If the storehouse can now be kept at a regular temperature, no other precaution is necessary; but when liable to be affected by summer heats, the sand on the top of the vats should be sprinkled with common salt, which retains the moisture, and also be kept damp with water. This by evaporation will tend to keep the beer cool. When the beer, instead of being vatted, has to be stowed in casks proper for sending out, they should be conveyed to the storehouse, and placed upon wooden bearers; then, instead of the bung-holes being left open, which is the common practice, bungs should be inserted slightly, so as to be easily thrown out if necessary. Holes should also be bored into every cask, either through or near the bung, and spiles or pegs inserted, so as at any time to give vent, should that be required. After having given vent, however, the bungs or pegs should be immediately replaced. By this treatment the beer, if properly brewed, will very soon become quiet, and if not exposed to higher temperatures, will require no further attention until it is sent out."
"A practical treatise on brewing" by William Black, 1866, pages 141-144.

It does seem odd that all the sediment was put into the vat with the beer.Surely the whole point of cleansing was to remove all that crap?

That's probably enough from William Black. Some of his ideas are so crazy that it makes you doubt everything in his book. The stuff about electricity spoiling beer is a bout as whacky as it gets.


ealusceop said...

It's not the first time I encounter this "electricty is bad for the beer". An Alsacian author (Bertrand Hell, L'Homme et la Bière) talk about how brewers didn't like storms... It's seem like a pretty old idea.

Graham Wheeler said...

It is a centuries old observation that weather affects beer.

Thundery, or at least muggy, weather does sometimes cause beer in casks to cloud up. I've experienced it in home brewing and I have seen it occur in pubs too. This is certainly more to do with atmospheric pressure than atmospheric electricity.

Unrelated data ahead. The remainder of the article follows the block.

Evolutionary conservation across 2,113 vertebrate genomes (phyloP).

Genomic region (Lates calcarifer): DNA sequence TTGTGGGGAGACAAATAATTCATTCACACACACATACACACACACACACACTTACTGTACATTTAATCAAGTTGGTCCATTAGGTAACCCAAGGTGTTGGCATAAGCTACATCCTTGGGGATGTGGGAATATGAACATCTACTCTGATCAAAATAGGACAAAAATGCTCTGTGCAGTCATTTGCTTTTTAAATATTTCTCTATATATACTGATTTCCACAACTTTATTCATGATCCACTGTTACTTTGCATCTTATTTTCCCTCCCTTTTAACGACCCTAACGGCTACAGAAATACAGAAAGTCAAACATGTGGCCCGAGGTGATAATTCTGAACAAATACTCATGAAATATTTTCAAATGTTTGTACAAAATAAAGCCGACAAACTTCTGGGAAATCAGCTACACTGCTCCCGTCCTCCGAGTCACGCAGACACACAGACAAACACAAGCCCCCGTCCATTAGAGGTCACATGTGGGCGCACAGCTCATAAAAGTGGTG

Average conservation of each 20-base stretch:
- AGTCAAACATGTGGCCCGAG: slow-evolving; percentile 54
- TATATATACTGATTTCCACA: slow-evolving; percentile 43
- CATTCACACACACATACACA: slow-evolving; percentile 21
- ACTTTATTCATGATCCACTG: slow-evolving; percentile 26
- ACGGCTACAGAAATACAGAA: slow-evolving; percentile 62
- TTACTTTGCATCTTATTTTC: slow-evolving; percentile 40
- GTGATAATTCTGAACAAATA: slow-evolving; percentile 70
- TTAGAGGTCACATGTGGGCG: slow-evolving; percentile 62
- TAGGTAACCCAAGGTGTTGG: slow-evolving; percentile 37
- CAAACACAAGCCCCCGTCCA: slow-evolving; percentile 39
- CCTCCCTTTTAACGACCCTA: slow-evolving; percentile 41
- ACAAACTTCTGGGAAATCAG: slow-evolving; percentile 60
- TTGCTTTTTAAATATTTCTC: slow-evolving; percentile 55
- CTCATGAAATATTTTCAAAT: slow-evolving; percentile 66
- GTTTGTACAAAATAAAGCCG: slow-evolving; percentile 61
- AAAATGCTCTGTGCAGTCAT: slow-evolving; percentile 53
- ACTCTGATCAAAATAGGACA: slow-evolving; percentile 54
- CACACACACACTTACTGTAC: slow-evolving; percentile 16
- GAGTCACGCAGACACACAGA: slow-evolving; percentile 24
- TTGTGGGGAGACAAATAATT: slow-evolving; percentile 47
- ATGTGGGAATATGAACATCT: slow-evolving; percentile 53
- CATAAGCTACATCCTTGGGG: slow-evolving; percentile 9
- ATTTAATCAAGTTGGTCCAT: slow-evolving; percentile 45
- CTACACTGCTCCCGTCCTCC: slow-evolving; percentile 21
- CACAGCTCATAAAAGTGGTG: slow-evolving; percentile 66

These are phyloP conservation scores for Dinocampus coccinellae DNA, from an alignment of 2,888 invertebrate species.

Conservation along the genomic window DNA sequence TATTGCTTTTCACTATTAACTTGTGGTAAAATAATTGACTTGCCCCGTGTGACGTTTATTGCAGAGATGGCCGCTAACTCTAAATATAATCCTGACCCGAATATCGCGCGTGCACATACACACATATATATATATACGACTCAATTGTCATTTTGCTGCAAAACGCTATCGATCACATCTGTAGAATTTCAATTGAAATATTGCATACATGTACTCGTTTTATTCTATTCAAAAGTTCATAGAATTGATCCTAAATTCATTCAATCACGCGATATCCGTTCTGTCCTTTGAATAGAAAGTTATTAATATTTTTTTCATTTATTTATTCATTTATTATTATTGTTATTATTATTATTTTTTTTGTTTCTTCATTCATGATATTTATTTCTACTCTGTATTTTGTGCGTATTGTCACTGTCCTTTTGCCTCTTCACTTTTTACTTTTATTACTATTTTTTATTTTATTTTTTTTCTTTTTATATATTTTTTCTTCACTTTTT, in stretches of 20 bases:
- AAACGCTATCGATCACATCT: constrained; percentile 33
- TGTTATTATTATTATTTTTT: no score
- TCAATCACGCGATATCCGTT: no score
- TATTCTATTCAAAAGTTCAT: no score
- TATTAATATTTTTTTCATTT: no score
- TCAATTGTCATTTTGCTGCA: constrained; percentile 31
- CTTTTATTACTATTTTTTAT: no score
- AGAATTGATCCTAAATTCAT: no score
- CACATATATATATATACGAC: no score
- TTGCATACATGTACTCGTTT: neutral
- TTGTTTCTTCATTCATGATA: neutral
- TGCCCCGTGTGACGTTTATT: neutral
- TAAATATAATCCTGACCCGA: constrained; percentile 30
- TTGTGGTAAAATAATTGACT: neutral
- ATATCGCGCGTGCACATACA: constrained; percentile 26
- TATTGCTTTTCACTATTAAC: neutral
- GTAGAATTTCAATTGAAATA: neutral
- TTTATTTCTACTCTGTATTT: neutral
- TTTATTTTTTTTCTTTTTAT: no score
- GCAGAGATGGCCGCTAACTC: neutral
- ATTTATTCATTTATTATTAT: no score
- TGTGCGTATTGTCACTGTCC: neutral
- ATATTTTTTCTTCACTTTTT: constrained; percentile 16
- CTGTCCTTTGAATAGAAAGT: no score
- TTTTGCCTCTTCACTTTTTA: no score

If atmospheric pressure drops suddenly, CO2 has to come out of solution to maintain equilibrium. This gives the impression of increased fizziness and was often mistaken for a "secondary fermentation" taking place, which of course it wasn't. The disturbance stirs up the yeast too, and clouds the beer.

I cannot see this happening in sealed casks, as some Victorian writers suggest.

One thing that Ron does not often show in his log snippets is that barometric pressure and air temperature are almost always recorded in brewer's logs. This continued almost to the present day with small traditional brewers.

Trouble is that Black took this to extreme lengths by connecting stormy weather with electricity and assuming that electricity was the cause. Today we know it to be bol'ks, but his book has numerous accounts of how he has saved breweries by galvanically isolating their vessels and pipework.

What with Black's electricity and Tizzard's mad inventions it does make it difficult to take those authors too seriously. The fact that Tizard considered himself an historian, linguist and etymologist is irritating on his frequent diversions into those subjects, but it does mean that he comes up with some amusing names for his inventions. The Caloriphagon is one of my favourites